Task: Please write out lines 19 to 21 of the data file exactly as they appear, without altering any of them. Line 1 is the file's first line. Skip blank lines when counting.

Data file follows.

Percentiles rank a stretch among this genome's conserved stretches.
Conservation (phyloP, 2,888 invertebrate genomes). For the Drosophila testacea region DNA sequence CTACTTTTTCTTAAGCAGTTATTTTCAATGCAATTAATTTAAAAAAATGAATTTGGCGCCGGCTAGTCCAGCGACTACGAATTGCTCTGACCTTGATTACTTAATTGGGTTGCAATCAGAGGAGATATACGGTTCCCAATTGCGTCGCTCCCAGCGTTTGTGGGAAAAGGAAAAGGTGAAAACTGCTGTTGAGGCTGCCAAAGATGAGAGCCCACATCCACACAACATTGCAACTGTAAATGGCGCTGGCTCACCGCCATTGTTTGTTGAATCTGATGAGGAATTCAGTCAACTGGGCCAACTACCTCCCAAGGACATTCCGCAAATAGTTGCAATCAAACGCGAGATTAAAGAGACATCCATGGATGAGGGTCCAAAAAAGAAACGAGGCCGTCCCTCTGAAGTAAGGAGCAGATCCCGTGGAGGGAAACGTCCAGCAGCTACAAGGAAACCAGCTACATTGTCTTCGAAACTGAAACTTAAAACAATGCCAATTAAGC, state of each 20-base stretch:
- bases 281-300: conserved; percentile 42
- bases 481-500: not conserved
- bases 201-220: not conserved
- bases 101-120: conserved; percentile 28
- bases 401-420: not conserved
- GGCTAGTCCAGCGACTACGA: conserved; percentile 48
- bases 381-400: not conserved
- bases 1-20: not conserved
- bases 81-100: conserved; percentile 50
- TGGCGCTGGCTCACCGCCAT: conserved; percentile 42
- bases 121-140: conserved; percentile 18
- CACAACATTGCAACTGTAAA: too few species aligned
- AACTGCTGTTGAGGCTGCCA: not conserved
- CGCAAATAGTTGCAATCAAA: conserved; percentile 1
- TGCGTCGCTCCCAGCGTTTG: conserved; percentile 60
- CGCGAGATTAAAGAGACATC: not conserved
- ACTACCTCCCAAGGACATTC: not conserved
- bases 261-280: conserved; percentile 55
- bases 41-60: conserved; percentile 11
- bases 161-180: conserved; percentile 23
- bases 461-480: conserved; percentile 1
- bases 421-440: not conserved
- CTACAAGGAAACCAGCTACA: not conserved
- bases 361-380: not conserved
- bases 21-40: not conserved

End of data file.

- ACTACCTCCCAAGGACATTC: not conserved
- bases 261-280: conserved; percentile 55
- bases 41-60: conserved; percentile 11